Speech by Minister Heather Humphreys on the Fianna Fáil Private Members Motion on the Arts


A Cheann Chomhairle,

I wish to first of all thank the Deputies opposite for tabling this motion on the Arts.

Unfortunately due to new Dáil speaking arrangements, I can only contribute once to today’s debate, so I won’t be able to respond to the issues raised, but rest assured I will be taking note.

I am pleased to have the opportunity to set out the Government’s commitment to arts and culture – including the commitment in the Programme for a Partnership Government to progressively increase funding to the arts as the economy continues to improve.

Indeed the opening line of the Programme’s section on Arts, Culture and Heritage recalled how our arts and culture were highlighted during the successful 1916 Commemorations, and how they were seen to be intrinsic to the Irish State itself.

The cultural contribution to the 1916 Centenary Commemorations should be seen as a demonstration of what can be achieved.

It is a demonstration of the value of investing in arts and culture.

And it can be an inspiration for this new Partnership Government – in partnership with all who are committed to our arts and culture –  to deliver more for all of our people.

I believe that we have an unparalleled opportunity to capture the cultural collaboration we have experienced in this centenary year.

The arts and our culture have been centre stage.

The commemorations have not just led to increased funding for the arts, and therefore artists, they have also reinvigorated our interest in our culture and our pride in our Irishness.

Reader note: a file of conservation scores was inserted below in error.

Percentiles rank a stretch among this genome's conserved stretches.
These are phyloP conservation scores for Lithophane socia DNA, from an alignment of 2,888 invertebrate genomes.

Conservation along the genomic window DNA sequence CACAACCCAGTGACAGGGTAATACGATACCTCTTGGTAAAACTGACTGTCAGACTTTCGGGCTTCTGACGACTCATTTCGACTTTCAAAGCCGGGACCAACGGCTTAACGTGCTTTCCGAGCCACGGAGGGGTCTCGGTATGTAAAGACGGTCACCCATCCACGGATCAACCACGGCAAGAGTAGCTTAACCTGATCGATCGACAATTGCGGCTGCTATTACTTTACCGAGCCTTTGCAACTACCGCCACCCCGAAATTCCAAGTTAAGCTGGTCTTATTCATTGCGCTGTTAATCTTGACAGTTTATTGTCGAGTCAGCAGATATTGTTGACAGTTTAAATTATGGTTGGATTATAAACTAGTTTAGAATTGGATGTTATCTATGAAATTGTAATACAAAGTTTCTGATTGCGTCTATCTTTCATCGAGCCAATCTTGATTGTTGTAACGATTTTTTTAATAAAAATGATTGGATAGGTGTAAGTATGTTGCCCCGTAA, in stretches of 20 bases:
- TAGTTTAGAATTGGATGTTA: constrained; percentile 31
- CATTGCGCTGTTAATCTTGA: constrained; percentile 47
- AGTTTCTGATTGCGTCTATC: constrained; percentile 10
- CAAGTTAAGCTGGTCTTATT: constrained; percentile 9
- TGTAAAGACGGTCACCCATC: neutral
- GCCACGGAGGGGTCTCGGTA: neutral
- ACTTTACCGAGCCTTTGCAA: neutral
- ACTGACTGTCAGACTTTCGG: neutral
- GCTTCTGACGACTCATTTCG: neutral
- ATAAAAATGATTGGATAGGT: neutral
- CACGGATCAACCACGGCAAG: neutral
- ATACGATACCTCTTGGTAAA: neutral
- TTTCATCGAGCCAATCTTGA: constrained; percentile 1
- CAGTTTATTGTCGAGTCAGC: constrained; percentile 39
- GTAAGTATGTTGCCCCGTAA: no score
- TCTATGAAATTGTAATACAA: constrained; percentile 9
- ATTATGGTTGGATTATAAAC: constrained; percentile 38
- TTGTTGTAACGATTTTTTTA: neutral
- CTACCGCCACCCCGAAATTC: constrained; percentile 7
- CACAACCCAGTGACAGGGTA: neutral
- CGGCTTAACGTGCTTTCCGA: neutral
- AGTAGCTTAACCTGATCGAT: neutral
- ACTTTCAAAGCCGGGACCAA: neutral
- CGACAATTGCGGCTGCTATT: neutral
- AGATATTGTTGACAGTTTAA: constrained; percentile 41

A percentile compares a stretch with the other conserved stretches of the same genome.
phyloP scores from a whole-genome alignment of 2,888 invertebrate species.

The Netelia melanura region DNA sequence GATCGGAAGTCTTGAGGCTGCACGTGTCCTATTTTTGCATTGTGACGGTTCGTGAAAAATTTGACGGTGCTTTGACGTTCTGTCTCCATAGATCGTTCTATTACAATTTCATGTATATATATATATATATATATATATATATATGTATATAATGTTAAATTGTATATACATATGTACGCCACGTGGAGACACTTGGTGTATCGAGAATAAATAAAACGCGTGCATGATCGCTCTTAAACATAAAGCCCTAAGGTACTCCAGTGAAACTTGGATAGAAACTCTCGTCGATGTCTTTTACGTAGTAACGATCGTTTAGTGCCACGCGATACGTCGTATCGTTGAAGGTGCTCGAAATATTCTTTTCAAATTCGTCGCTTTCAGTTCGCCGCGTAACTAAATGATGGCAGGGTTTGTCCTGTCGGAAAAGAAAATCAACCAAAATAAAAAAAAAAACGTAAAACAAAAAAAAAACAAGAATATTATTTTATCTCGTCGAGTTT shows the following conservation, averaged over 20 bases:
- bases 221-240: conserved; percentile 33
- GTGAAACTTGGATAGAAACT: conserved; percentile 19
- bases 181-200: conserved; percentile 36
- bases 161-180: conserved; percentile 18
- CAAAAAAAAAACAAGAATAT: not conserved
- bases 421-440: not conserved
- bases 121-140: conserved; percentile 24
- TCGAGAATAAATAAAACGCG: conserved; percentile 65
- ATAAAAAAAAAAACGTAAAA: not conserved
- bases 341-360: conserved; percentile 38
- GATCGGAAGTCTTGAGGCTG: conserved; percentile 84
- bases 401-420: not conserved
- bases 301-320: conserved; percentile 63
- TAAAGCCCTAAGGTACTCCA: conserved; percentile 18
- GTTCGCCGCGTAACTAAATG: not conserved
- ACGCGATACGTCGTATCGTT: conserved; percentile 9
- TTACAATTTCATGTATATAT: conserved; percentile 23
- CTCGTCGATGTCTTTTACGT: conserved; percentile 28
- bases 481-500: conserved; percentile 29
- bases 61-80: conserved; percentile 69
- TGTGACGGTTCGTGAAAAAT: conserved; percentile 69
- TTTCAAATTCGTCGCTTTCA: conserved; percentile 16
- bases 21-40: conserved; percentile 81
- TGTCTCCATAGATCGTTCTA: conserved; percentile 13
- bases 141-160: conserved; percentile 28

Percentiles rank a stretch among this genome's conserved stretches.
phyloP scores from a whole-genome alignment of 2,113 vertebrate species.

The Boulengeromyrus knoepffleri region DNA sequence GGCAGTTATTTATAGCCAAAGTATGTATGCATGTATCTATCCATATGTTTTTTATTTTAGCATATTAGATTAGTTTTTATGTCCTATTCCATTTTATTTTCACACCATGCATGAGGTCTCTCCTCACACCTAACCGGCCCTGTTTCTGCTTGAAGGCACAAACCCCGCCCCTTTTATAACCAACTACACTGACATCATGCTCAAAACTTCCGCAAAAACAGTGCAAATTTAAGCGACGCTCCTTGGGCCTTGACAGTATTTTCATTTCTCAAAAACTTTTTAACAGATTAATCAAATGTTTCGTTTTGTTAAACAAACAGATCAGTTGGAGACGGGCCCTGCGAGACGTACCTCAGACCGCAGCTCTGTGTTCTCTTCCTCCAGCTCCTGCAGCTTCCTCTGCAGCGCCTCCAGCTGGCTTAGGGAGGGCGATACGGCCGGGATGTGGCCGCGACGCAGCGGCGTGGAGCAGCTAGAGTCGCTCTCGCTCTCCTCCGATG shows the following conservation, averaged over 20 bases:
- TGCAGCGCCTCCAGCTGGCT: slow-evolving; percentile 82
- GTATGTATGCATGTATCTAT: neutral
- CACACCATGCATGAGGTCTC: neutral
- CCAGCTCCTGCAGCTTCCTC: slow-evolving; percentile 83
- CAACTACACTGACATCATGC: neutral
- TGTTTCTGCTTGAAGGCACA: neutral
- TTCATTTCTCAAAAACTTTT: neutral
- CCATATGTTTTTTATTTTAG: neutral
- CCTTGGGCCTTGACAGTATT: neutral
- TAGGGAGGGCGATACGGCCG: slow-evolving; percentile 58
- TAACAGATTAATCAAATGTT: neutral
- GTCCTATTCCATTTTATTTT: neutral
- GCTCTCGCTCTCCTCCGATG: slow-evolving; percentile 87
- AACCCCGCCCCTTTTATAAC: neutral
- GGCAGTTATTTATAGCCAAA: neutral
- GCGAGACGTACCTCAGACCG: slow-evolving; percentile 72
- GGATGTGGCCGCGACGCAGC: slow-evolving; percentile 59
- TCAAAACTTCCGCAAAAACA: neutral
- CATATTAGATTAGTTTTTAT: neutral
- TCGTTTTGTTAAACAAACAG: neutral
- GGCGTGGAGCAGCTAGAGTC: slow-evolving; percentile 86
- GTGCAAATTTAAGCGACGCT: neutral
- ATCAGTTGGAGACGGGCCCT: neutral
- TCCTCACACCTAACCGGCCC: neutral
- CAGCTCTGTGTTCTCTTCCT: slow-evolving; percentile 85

I have seen how groups and organisations across the cultural sector, the public sector and indeed the private sector have worked together – for the first time – this year.

And crucially, the commemorations weren’t just focussed in Dublin, they were spread right across the country.

Now, we have the chance to build on that collaboration, and ensure that an appreciation and understanding of the vital nature of culture and creativity remains at the heart of everything we do.

For me, that means rethinking how we approach the arts.

It means that we don’t just say that the arts and culture are good for tourism and jobs.

But rather we state clearly that supporting culture and creativity is vital if we want to create both a fairer society and a thriving economy.

I agree wholeheartedly with much of the sentiment of the motion before the House this evening.

The arts are absolutely essential to the wellbeing of the Irish people and there is no doubt that a thriving arts and culture sector makes a hugely positive contribution to the Irish nation and to the Irish psyche.

I want to assure Deputies, and indeed members of the greater arts community, that the creation of a larger Department with a greater remit will not in any way diminish the importance of arts and culture within Government.

On the contrary a larger Department with wider responsibilities will bring greater weight to bear in promoting the importance of arts and culture right across Government.

I find it disappointing, in fact, that many people seem to be overlooking the mutually beneficial opportunities which exist for the arts and rural Ireland.

The wider responsibility of rural and regional affairs sits well with the commitment in the Government Programme to strengthen the role of arts and heritage at local level.